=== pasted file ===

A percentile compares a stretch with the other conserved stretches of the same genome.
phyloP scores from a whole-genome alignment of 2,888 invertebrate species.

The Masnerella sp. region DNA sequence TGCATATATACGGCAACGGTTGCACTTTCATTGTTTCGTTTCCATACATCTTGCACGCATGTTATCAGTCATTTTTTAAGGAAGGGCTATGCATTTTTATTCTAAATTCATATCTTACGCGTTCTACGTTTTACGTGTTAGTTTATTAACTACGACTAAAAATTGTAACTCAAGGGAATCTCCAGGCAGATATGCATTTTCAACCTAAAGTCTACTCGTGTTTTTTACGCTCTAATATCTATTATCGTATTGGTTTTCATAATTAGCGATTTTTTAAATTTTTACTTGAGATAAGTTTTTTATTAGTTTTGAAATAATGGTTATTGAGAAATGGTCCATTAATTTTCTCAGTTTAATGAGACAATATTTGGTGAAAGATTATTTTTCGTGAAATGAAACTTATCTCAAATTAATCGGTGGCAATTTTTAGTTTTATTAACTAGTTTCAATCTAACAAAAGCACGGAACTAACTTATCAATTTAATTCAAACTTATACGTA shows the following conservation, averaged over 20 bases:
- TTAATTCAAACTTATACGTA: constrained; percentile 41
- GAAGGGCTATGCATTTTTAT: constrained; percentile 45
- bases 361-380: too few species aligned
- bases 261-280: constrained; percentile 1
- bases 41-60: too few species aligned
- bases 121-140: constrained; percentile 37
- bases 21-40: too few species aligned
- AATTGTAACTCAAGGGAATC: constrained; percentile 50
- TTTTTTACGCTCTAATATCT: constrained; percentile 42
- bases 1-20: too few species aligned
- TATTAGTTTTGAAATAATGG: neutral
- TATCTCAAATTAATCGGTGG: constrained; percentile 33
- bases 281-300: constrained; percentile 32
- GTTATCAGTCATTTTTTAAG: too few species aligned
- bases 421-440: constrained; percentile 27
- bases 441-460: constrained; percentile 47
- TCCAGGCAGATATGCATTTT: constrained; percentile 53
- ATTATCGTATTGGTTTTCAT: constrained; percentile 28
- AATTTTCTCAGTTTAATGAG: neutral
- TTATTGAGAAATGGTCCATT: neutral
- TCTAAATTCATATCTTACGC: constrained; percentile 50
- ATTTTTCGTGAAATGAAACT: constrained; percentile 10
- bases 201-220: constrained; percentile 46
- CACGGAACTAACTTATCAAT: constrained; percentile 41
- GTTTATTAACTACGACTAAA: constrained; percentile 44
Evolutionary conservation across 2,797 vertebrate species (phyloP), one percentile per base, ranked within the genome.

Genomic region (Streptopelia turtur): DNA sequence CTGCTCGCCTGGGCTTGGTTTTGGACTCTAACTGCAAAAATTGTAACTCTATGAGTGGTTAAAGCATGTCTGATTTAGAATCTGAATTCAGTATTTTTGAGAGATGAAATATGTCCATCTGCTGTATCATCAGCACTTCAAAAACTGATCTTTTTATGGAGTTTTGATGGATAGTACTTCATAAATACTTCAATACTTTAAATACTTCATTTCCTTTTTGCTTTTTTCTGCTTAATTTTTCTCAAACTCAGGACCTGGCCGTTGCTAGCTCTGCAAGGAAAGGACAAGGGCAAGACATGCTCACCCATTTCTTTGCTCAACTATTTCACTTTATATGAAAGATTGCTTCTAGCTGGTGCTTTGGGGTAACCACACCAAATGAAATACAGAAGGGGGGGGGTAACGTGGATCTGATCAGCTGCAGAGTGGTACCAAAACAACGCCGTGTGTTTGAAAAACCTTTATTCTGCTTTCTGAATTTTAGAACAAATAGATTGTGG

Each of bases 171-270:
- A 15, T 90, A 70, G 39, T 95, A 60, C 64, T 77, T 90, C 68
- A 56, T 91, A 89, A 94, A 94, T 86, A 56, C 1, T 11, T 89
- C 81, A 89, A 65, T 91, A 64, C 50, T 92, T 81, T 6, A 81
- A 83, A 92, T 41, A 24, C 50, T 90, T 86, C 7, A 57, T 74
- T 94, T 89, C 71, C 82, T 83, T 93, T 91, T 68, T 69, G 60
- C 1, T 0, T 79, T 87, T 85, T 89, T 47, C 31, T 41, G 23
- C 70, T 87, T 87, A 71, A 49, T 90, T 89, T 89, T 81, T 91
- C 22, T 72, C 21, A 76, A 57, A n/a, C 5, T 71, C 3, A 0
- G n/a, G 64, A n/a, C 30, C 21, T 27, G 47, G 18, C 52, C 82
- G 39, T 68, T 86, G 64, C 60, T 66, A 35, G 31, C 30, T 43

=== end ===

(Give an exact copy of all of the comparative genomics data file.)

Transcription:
A percentile compares a stretch with the other conserved stretches of the same genome.
phyloP scores from a whole-genome alignment of 2,888 invertebrate species.

The Masnerella sp. region DNA sequence TGCATATATACGGCAACGGTTGCACTTTCATTGTTTCGTTTCCATACATCTTGCACGCATGTTATCAGTCATTTTTTAAGGAAGGGCTATGCATTTTTATTCTAAATTCATATCTTACGCGTTCTACGTTTTACGTGTTAGTTTATTAACTACGACTAAAAATTGTAACTCAAGGGAATCTCCAGGCAGATATGCATTTTCAACCTAAAGTCTACTCGTGTTTTTTACGCTCTAATATCTATTATCGTATTGGTTTTCATAATTAGCGATTTTTTAAATTTTTACTTGAGATAAGTTTTTTATTAGTTTTGAAATAATGGTTATTGAGAAATGGTCCATTAATTTTCTCAGTTTAATGAGACAATATTTGGTGAAAGATTATTTTTCGTGAAATGAAACTTATCTCAAATTAATCGGTGGCAATTTTTAGTTTTATTAACTAGTTTCAATCTAACAAAAGCACGGAACTAACTTATCAATTTAATTCAAACTTATACGTA shows the following conservation, averaged over 20 bases:
- TTAATTCAAACTTATACGTA: constrained; percentile 41
- GAAGGGCTATGCATTTTTAT: constrained; percentile 45
- bases 361-380: too few species aligned
- bases 261-280: constrained; percentile 1
- bases 41-60: too few species aligned
- bases 121-140: constrained; percentile 37
- bases 21-40: too few species aligned
- AATTGTAACTCAAGGGAATC: constrained; percentile 50
- TTTTTTACGCTCTAATATCT: constrained; percentile 42
- bases 1-20: too few species aligned
- TATTAGTTTTGAAATAATGG: neutral
- TATCTCAAATTAATCGGTGG: constrained; percentile 33
- bases 281-300: constrained; percentile 32
- GTTATCAGTCATTTTTTAAG: too few species aligned
- bases 421-440: constrained; percentile 27
- bases 441-460: constrained; percentile 47
- TCCAGGCAGATATGCATTTT: constrained; percentile 53
- ATTATCGTATTGGTTTTCAT: constrained; percentile 28
- AATTTTCTCAGTTTAATGAG: neutral
- TTATTGAGAAATGGTCCATT: neutral
- TCTAAATTCATATCTTACGC: constrained; percentile 50
- ATTTTTCGTGAAATGAAACT: constrained; percentile 10
- bases 201-220: constrained; percentile 46
- CACGGAACTAACTTATCAAT: constrained; percentile 41
- GTTTATTAACTACGACTAAA: constrained; percentile 44
Evolutionary conservation across 2,797 vertebrate species (phyloP), one percentile per base, ranked within the genome.

Genomic region (Streptopelia turtur): DNA sequence CTGCTCGCCTGGGCTTGGTTTTGGACTCTAACTGCAAAAATTGTAACTCTATGAGTGGTTAAAGCATGTCTGATTTAGAATCTGAATTCAGTATTTTTGAGAGATGAAATATGTCCATCTGCTGTATCATCAGCACTTCAAAAACTGATCTTTTTATGGAGTTTTGATGGATAGTACTTCATAAATACTTCAATACTTTAAATACTTCATTTCCTTTTTGCTTTTTTCTGCTTAATTTTTCTCAAACTCAGGACCTGGCCGTTGCTAGCTCTGCAAGGAAAGGACAAGGGCAAGACATGCTCACCCATTTCTTTGCTCAACTATTTCACTTTATATGAAAGATTGCTTCTAGCTGGTGCTTTGGGGTAACCACACCAAATGAAATACAGAAGGGGGGGGGTAACGTGGATCTGATCAGCTGCAGAGTGGTACCAAAACAACGCCGTGTGTTTGAAAAACCTTTATTCTGCTTTCTGAATTTTAGAACAAATAGATTGTGG

Each of bases 171-270:
- A 15, T 90, A 70, G 39, T 95, A 60, C 64, T 77, T 90, C 68
- A 56, T 91, A 89, A 94, A 94, T 86, A 56, C 1, T 11, T 89
- C 81, A 89, A 65, T 91, A 64, C 50, T 92, T 81, T 6, A 81
- A 83, A 92, T 41, A 24, C 50, T 90, T 86, C 7, A 57, T 74
- T 94, T 89, C 71, C 82, T 83, T 93, T 91, T 68, T 69, G 60
- C 1, T 0, T 79, T 87, T 85, T 89, T 47, C 31, T 41, G 23
- C 70, T 87, T 87, A 71, A 49, T 90, T 89, T 89, T 81, T 91
- C 22, T 72, C 21, A 76, A 57, A n/a, C 5, T 71, C 3, A 0
- G n/a, G 64, A n/a, C 30, C 21, T 27, G 47, G 18, C 52, C 82
- G 39, T 68, T 86, G 64, C 60, T 66, A 35, G 31, C 30, T 43